Port Said, Egypt

Monday, February 25, 1929

This morning as I was going out to get some lunch I met Houda who insisted on buying me a dozen eggs and four oranges. Had the eggs hard-boiled at the hotel. Had dinner with him tonight. We all had sort of a bean-meat concoction with lots of juice. I wasn’t the accomplished dunker the other two at the table were and ran out of bread before the beans were gone. As this is the month of Ramadan when the Moslems fast from six to six, we had to sit at the table with the food before us, everybody with watches out. After-dinner coffee I had in an oriental bazaar shop next to the hotel. Coffee here is, as in Palestine, a cross between cocoa and coffee in taste, rather sweet, and very thick. The settlement in the bottom of the cup is always a quarter of an inch thick. Tastes very good, though.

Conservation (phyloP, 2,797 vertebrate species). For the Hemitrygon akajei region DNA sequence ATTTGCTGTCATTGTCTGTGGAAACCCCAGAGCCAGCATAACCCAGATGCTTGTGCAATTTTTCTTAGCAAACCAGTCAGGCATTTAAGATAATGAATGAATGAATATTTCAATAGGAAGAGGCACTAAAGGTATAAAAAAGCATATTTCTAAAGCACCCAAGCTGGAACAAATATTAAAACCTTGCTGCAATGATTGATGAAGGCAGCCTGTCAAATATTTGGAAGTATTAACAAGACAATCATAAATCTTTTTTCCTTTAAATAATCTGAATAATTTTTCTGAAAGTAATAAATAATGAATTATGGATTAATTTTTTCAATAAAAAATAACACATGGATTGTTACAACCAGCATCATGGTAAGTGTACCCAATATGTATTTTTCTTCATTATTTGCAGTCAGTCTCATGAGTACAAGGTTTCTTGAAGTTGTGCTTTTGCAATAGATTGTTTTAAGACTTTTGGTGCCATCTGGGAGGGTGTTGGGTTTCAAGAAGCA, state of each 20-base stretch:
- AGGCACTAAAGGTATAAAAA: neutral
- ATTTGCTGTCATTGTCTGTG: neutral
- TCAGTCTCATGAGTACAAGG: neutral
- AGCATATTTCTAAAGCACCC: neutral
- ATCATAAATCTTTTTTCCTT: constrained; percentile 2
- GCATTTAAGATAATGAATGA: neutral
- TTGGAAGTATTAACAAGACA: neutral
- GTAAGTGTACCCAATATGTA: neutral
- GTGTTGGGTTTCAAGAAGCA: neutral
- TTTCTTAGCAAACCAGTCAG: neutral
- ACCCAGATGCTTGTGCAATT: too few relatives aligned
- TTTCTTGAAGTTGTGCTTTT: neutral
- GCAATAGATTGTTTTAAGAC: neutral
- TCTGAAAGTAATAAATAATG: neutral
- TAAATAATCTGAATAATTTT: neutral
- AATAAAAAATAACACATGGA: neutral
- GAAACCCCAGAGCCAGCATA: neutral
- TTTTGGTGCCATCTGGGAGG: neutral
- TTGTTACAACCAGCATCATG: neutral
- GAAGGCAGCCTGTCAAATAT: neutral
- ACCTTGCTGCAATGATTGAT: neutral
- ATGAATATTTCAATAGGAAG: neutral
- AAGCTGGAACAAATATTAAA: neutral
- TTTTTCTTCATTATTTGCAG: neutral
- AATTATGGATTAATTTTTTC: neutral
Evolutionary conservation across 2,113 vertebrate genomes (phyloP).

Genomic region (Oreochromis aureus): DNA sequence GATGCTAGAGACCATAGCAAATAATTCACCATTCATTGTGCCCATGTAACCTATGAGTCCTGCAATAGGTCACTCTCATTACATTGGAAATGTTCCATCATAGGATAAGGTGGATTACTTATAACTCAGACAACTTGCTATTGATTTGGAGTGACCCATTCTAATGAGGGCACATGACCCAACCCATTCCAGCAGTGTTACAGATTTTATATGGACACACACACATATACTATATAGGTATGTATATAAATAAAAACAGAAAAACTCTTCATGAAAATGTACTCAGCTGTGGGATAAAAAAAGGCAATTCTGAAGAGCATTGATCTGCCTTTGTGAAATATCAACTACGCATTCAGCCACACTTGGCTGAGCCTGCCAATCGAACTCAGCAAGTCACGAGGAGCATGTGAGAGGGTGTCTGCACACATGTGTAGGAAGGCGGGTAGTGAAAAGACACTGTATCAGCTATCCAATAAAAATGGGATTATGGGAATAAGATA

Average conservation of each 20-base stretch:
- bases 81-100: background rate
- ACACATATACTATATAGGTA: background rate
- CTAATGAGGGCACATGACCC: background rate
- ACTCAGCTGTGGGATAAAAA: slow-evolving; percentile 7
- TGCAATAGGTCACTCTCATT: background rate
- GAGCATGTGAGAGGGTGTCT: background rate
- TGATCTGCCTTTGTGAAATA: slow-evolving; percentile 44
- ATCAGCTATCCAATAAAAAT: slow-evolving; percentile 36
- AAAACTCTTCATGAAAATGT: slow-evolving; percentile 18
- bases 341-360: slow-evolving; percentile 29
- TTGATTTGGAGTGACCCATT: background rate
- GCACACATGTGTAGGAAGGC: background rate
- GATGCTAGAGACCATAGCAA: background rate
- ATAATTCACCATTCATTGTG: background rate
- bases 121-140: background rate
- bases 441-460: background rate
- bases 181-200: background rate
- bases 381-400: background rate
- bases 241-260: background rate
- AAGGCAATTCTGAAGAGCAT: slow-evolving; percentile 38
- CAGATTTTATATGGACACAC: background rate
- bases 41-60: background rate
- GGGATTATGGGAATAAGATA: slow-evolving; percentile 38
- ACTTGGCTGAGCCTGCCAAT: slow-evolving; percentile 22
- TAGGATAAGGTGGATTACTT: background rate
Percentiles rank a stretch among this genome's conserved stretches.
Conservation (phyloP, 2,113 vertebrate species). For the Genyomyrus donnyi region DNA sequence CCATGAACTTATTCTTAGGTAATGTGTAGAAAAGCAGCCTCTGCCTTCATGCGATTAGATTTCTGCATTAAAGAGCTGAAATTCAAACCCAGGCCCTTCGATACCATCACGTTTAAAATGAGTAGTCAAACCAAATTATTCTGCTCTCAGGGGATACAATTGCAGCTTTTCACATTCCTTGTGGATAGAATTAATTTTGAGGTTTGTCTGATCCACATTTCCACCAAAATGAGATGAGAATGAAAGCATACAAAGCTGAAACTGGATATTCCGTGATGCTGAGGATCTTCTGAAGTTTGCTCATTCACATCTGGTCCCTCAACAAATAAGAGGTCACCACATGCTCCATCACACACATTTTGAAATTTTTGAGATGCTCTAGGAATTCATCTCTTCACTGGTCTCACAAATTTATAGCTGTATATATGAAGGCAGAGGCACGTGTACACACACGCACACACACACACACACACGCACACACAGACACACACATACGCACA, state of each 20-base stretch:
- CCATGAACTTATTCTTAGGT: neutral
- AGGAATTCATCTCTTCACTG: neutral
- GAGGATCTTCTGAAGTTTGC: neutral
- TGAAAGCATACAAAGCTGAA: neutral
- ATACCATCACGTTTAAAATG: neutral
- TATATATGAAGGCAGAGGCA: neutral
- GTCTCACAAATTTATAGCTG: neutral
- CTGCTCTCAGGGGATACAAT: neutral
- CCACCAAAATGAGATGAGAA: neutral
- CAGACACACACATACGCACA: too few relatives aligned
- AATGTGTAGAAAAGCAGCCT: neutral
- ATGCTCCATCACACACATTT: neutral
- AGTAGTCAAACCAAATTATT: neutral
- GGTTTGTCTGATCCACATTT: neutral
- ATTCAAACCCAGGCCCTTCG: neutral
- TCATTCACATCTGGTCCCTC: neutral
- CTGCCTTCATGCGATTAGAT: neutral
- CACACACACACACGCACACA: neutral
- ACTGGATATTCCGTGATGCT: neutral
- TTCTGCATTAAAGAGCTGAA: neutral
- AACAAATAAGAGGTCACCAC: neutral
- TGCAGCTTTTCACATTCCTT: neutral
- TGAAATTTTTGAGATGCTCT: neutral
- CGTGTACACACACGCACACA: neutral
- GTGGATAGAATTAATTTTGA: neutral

Washed the khaki britches this afternoon and am fearfully waiting to see how many holes I rubbed in it. I can see a half-dozen places so far that need sewing. Then wrote a letter to Grandma. Again it was warm, even hot, and hardly a cloud in the sky. The P&O Morea and another Britisher troop ship were in today. Also three good-sized German ships and plenty of cargo boats. No mail again today. I know it before I ask. I’m getting to have a heck of a large acquaintance in this place and practically all Moslems.

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